Minister of Tourism says SA is working with African countries to grow tourism sector at Africa’s Travel Indaba

KwaZulu-Natal Premier Nomsa Dube-Ncube and South African Tourism Minister Patricia de Lille ring the bell for the start of Africa Travel Indaba 2024. Picture: Supplied

KwaZulu-Natal Premier Nomsa Dube-Ncube and South African Tourism Minister Patricia de Lille ring the bell for the start of Africa Travel Indaba 2024. Picture: Supplied

Published May 14, 2024


South African Tourism Minister Patricia de Lille said that South Africa is working on improving its air access to the continent as part of efforts to boost tourism in the country and on the continent.

The minister was speaking at Africa’s Travel Indaba 2024, which officially kicked off at Inkosi Albert Luthuli Convention Centre in Durban.

“Air access is one of SA’s critical areas where a significant amount of work is needed urgently to improve air access in Africa and for the rest of the world to connect to Africa,” said De Lille.

With tourism being a multibillion-rand sector and contributing significantly to South Africa’s GDP and the continent, the minister said that she and her African counterparts were working collaboratively to improve the challenges of travelling in Africa.

“Throughout my time as minister of tourism I’ve continued to work with various partners in reducing those barriers that deters visitors from opting to come to South Africa and I’m proud to say that there’s been some mutually beneficial strategic partnerships that we have formed,” said De Lille.

One of these mutually beneficial agreements according to the tourism minister is the code share agreement between South African Airways and Kenya Airways that established direct flights between Nairobi and major South African cities.

De Lille noted this has also enhanced accessibility and convenience while also stimulating tourism between the two countries.

The minister also noted that another concern that African tourism ministers face on the continent is ensuring a more seamless visa application system because that is vital to growing tourism.

“South Africa has a visa waiver for 132 countries around the world and is currently negotiating with another 10 or 12 countries. This means that travellers coming from these countries to South Africa do not need a visa for periods between 30 and 90 days,” she said.

The tourism minister said that the department of tourism is working closely with Home Affairs and the Minister in the Presidency to deal and address some of the visa issues.

As it is Africa Month and Africa Travel Indaba is a pan-African show specifically tailored for promoting African tourism products and services, the minister highlighted that when it comes to destination marketing between countries on the continent, competition should be balanced with collaboration as healthy competition can drive growth and innovation in the industry.

“Unhealthy competition can lead to a race to the bottom with businesses and destinations undercutting each other on prices and quality.

“Therefore as the tourism industry, let us consider a culture of healthy competition where businesses and destinations are encouraged to compete on quality and innovation,” said de Lille.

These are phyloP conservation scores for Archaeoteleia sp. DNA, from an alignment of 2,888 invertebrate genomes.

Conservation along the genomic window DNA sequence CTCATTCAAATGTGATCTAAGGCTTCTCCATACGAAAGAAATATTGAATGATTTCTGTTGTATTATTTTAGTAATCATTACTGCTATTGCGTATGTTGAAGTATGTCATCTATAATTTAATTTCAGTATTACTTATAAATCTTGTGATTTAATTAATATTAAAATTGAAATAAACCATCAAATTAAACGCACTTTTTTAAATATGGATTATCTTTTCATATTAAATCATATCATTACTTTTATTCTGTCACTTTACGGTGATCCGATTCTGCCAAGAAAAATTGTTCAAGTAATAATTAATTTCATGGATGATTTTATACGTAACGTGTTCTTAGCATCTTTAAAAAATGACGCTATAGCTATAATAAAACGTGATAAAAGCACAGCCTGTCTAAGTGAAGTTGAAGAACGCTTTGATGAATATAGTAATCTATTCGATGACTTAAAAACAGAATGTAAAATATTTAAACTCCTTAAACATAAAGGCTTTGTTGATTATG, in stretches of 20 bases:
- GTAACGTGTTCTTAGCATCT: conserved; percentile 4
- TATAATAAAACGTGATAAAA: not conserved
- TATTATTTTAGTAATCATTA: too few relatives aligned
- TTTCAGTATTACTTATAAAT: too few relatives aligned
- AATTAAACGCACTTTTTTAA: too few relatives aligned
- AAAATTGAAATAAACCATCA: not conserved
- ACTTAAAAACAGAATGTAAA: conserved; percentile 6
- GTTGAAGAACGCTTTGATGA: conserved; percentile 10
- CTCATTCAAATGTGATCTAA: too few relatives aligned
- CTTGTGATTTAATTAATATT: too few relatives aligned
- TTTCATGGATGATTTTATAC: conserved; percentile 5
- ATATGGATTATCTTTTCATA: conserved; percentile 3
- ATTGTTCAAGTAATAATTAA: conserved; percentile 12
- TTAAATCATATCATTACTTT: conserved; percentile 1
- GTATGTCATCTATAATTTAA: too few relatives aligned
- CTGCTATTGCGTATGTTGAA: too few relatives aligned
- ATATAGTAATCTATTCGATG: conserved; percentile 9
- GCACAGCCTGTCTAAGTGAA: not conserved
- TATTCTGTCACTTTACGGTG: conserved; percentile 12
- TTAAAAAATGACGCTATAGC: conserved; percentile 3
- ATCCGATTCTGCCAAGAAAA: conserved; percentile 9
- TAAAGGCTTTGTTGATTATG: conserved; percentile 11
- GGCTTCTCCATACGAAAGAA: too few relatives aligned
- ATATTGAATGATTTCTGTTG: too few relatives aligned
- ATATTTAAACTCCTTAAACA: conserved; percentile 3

She highlighted that most travellers seek to travel multiple destinations when they visit the continent, therefore South Africa and African neighbouring states are in-fact collaborators and not competitors.

Guinea’s Office Nationale du Tourisme managing director, Kade Camara. Picture: ZamaNdosi Cele

“We also know that many travellers from various parts of the world do not only just want to come to one country on the continent but in fact they want to visit multiple countries in their trip so that they get a full experience of the continent,” highlighted De Lille.

A total of 26 African countries are participating at this year’s travel indaba including Angola, Botswana, Cote d'Ivoire, Democratic Republic of Congo, Eswatini, Ethiopia, Ghana, Kenya, Lesotho, Madagascar, Malawi, Mauritania, Mauritius, Mozambique, Namibia, Rwanda, Senegal, South Africa, Tanzania, Togo, Uganda, Zanzibar, and Zimbabwe with Guinea, Eritrea and Burkina Faso newcomers to the exhibition.

The tourism minister thanked participants for showcasing at the event and promised that South Africans will be encouraged to explore the continent.

Commenting on attending Africa’s Travel Indaba for the first time, Guinea’s Office Nationale du Tourisme Managing director, Kade Camara, said the government of Guinea was in a new dynamic of wanting to push forward it’s tourism sector.

“We have a country that’s very rich, a lot of potential so now we have decided to push a little bit. We’ve been to different events in Europe and this year we decided to start in Africa,” said Camara.

She said that they decided to come and showcase Guinea to Africa because unfortunately not a lot of people know of Guinea so they decided that to participate in whichever event that they can get exposure and promote tourism investment in Guinea.

“We know that Africa’s Travel Indaba is the biggest tourism event in Africa so we decided to come this year and hopefully the following years, so we can meet investors, we can meet travel operators who will be able to add Guinea to their product,” said Camara.

Eritrean tour operator EriNine Sales and Marketing Manager, Gianmarco Russo, was also optimistic about attending the event.

He said he was inspired to come to ATI2024 as his tour operating business was looking a new market.

“We were focusing on mainly Italy but now we are trying to attract more visitors from other countries like Spain, Europe, United States. We receive very few for example from Africa with some visitors from South Africa mainly for fishing and this is why I’m here at the Indaba. I’m in love with the Indaba.

“In my opinion, the Indaba is the best exhibition for tourism all over the world for Africa,” said Russo.